Global equities sold off this week, though major U.S. indexes held up relatively well, as investors' continued focus on Turkey, coupled with mixed economic data and commodity price weakness, stoked a resurgence in volatility.
Concerns about Turkey’s economic woes broadened to European banks, specifically those that hold Turkish debt and the extent—if any—to which they’re exposed to the plunging lira. A resurgence of the U.S. dollar and further declines in commodities also helped push foreign equities lower, with emerging markets (EM) stocks bearing the brunt of the selling pressure.
However, while Turkey’s situation may be a cautionary tale for other EM countries, fears of contagion may be overblown. The country’s "growth-at-all-costs" approach over the past few years has left it with the largest current account deficit of any emerging market country, meaning it’s spending a lot more on imports that it makes on exports; and it’s on track this year to post a current account deficit that’s second only to India, whose economy is three times the size. Assessing the selloff in emerging markets, LPL Chief Investment Strategist John Lynch noted, "Aside from the fact that Turkey represents less than 1% of the MSCI Emerging Markets Index, the country’s economic woes are not representative of emerging markets overall, and we believe these bouts of selling could prove to be opportunities for appropriate investors looking to add or increase exposure to the broad emerging markets space."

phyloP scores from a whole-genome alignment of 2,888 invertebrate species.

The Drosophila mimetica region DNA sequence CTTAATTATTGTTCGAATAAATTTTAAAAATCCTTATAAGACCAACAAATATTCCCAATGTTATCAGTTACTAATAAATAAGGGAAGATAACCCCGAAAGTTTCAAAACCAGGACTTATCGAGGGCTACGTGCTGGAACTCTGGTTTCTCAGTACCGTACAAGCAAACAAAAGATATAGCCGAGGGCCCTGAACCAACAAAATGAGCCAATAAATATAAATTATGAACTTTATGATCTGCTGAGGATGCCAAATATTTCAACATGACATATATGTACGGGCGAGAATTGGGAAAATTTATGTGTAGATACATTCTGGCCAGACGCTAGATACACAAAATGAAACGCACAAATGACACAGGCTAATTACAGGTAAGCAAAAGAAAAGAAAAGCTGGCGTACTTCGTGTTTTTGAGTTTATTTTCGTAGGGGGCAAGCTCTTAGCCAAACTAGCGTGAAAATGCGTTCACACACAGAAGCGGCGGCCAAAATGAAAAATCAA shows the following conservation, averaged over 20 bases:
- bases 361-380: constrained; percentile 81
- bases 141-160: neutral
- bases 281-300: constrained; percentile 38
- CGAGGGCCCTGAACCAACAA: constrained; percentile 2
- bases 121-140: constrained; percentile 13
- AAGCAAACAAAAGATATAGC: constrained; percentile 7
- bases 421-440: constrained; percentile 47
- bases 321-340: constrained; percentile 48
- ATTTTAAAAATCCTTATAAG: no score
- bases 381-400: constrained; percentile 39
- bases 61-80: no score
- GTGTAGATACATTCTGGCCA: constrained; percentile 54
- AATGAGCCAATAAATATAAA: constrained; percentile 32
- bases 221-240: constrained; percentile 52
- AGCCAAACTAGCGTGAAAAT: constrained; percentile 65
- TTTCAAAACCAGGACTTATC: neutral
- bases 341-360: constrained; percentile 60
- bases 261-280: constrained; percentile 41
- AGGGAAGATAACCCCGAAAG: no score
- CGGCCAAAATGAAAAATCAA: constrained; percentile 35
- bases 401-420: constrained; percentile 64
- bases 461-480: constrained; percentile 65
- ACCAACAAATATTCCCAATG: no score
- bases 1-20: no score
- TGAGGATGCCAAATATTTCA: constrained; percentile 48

The S&P 500 Index, meanwhile, finished higher this week and remains within striking distance of record highs. The gains followed a mid-week selloff that came on the heels of economic data that showed a slowdown in manufacturing growth and a further drop in new housing starts, along with a 4% drop in copper prices that left the widely used industrial metal in bear market territory. However, the bulls managed to sustain those gains into Friday’s close with buying in defensive sectors providing support, while sentiment was buoyed by an announcement that representatives from the U.S. and China plan to hold another round of trade talks next week and better-than-expected Leading Economic Indicators.
Next week, the minutes from last month’s Federal Reserve policy meeting are due out ahead of a speech from Fed Chairman Jerome Powell on Friday. The economic calendar is highlighted by several data releases on the U.S. housing market, along with Purchasing Managers’ Index releases for the U.S., Eurozone, France, Japan, and Germany.
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